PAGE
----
It’s over … except it isn’t

Terence Corrigan | May 24, 2019
There is little reason to imagine that the reckless policy course that prevailed throughout 2018 and into 2019 is anything but the ‘direction of policy’ today.

All eyes are now on the formation of a new Parliament and the Cabinet. Who’s in and who’s out? A wonderful procedural drama, it will provide fodder for columnists and talking heads to speculate on the 'direction of policy’.

Paradoxically, such speculation is often paired with a remarkable complacency, and the expectation that the ‘direction of policy’ will revert to form. In other words, with the election gone, things can revert to the fetid, quasi-functional stasis to which we have become accustomed. 

For many businesspeople and analysts we deal with, this is an almost welcome prospect, if for no other reason than that it is familiar. Things can continue as they are, because this is the state in which we have been operating. Sure, it means that the country’s long-term maladies will remain unaddressed, but some opportunities will exist at home, while others are sought abroad (together with bolt-holes for personal and corporate wealth). 

And maybe, just maybe, President Ramaphosa will pull off the Machiavellian ‘long-game’ that has been ascribed to him – although not by himself or his close political associates – that will see him dispatch counterproductive policy proposals, and embark on an ambitious programme of market-friendly reforms.

At the very least, some of the more pathological ideas that have coloured the past eighteen months or so will be off the agenda. Things like expropriation without compensation, nationalising the reserve bank, racial nationalism and the like.

Well, it never hurts to hope, does it?

Hope is not an inherently useful as a guide to action, unless fortified by evidence. 

The available evidence pushes in the other direction. At the Walter Sisulu Memorial lecture, African National Congress (ANC) Secretary General Ace Magashule was crystal clear about where the ANC intended to take the country: ‘Our mandate is to expropriate land without compensation, our mandate is to nationalize the Reserve Bank, our mandate is to transform the financial institutions and banks in order to serve the needs of our people, our mandate is to implement national health insurance, our mandate is to implement the minimum wage, our mandate is to stop retrenchment of the working class, our mandate is to stop privatization of state owned enterprises, our mandate is to achieve free and universal education, our mandate is the transfer of the political and socio-economic power into the hands of the overwhelming majority of our people, Africans in particular, and the black people in general.’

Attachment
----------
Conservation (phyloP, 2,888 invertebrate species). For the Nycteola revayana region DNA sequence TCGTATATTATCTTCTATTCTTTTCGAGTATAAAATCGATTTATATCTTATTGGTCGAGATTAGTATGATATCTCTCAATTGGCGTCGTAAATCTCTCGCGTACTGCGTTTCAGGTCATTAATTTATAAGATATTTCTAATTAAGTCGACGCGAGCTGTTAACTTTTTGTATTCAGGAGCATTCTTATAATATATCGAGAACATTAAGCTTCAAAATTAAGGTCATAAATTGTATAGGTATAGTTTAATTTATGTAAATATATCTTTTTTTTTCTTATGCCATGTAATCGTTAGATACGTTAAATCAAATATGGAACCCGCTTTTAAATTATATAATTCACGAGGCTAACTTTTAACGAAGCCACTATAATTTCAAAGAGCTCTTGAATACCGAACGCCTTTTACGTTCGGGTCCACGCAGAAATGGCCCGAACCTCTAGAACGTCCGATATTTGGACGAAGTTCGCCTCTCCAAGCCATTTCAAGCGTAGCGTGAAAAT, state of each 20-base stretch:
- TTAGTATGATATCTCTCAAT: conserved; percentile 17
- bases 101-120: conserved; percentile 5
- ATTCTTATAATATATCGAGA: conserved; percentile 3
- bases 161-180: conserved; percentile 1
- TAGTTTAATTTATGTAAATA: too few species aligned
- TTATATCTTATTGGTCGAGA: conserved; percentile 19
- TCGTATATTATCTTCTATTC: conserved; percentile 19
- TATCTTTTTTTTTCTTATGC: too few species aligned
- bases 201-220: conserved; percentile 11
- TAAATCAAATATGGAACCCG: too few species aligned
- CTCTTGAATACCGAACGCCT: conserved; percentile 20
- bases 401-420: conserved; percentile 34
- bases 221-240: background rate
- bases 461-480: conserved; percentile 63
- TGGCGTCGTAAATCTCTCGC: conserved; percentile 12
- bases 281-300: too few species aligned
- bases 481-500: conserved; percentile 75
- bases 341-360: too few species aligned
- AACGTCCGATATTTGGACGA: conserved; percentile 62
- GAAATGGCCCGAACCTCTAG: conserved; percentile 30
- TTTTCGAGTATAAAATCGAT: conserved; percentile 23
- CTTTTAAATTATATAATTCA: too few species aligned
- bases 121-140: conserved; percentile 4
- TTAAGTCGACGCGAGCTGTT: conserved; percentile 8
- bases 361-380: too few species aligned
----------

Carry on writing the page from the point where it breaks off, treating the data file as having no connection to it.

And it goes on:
The picture is pretty clear – continue with the existing trajectory. If any reform is envisaged, it will be to fortify the dominance of the state. Just to be clear on the ‘direction of policy’, he included a swipe at White Monopoly Capital. 

Those tempted to dismiss these sentiments as being merely those of an embittered outsider (Cyril, after all, now has his ‘mandate’) might consider that they do, in fact, merely restate party policy. And, substantively too, they reflect what the ANC promised in its manifesto.

Indeed, the key ingredient of this mix, Expropriation without Compensation, has been not only an ANC policy, but arguably one of President Ramaphosa’s flagship projects since he took on the leadership of the party. Memorably, he declared early last year that ‘we are going to take land and when we take land we are going to take it without compensation’.

It was an explicit commitment in the ANC’s manifesto. The groundwork has already been laid by regulations under the Property Valuation Act and by the Expropriation Bill (extolled by the President to an audience of farmers as ‘progressive’). An amendment to the Constitution is in the offing – again, explicitly supported by the president.

In fact, according to Mr Masiphula Mbongwa, a senior official at the Department of Rural Development and Land Reform, part of the Constitutional amendment will be a mass custodial taking of all land in South Africa. This he said to an audience at the World Economic Forum at Davos earlier this year. If ever there was a venue at which it would make sense to be serious and sober – not to mention business-friendly – this would be it. Since this message, hardly likely to garner a receptive response from those in attendance, was put out with no refutation, it would be wise to take it seriously.

(A document sent to the IRR, purporting to be the text of the constitutional amendment – which we are not able to verify as genuine or not – does exactly as Mr Mbongwa promised.)

All of which suggests grounds for caution. There is little reason to imagine that the reckless policy course that prevailed throughout 2018 and into 2019 will be abandoned. If anything, the recent past demonstrated that in pursuit of ideological satisfaction, considerable economic damage would be tolerated. All indications are that this is the ‘direction of policy’.

To pretend that these threats have vanished is an exercise in hope without evidence. This often pushes into delusion.


Terence Corrigan is a project manager at the Institute of Race Relations.


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